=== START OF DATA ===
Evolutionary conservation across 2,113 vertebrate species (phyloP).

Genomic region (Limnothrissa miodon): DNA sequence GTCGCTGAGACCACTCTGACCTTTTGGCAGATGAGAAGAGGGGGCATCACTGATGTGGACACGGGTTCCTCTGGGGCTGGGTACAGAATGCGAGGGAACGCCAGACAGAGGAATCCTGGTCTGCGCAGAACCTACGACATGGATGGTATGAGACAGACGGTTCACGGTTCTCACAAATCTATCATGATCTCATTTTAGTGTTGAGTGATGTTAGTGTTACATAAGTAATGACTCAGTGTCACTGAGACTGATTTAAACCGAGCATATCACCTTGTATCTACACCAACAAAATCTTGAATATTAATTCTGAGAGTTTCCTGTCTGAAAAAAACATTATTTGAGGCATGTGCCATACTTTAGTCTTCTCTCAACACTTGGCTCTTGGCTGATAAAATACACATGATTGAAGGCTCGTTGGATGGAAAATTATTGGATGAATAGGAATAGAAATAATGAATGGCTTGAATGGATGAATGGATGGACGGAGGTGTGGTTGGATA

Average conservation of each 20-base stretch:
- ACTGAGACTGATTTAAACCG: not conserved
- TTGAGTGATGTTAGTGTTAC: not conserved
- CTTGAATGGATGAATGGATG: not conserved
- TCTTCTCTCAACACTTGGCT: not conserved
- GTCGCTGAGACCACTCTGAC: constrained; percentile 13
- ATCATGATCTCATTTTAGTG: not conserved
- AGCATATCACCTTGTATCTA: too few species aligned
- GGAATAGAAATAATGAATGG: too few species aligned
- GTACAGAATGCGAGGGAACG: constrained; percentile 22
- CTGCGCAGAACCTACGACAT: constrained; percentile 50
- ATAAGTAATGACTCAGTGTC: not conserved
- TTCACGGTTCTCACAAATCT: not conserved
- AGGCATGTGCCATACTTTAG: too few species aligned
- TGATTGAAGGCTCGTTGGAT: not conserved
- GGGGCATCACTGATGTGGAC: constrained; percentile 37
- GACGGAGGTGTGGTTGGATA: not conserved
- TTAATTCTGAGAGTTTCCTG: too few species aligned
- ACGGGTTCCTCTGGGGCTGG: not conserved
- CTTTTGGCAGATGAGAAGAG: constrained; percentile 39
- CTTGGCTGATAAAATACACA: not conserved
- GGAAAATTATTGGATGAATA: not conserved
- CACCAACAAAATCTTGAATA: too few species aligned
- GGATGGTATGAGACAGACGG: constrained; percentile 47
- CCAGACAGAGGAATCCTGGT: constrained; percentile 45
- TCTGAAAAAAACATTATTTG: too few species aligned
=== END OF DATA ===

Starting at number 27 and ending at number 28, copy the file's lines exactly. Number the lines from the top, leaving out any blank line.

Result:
- CCAGACAGAGGAATCCTGGT: constrained; percentile 45
- TCTGAAAAAAACATTATTTG: too few species aligned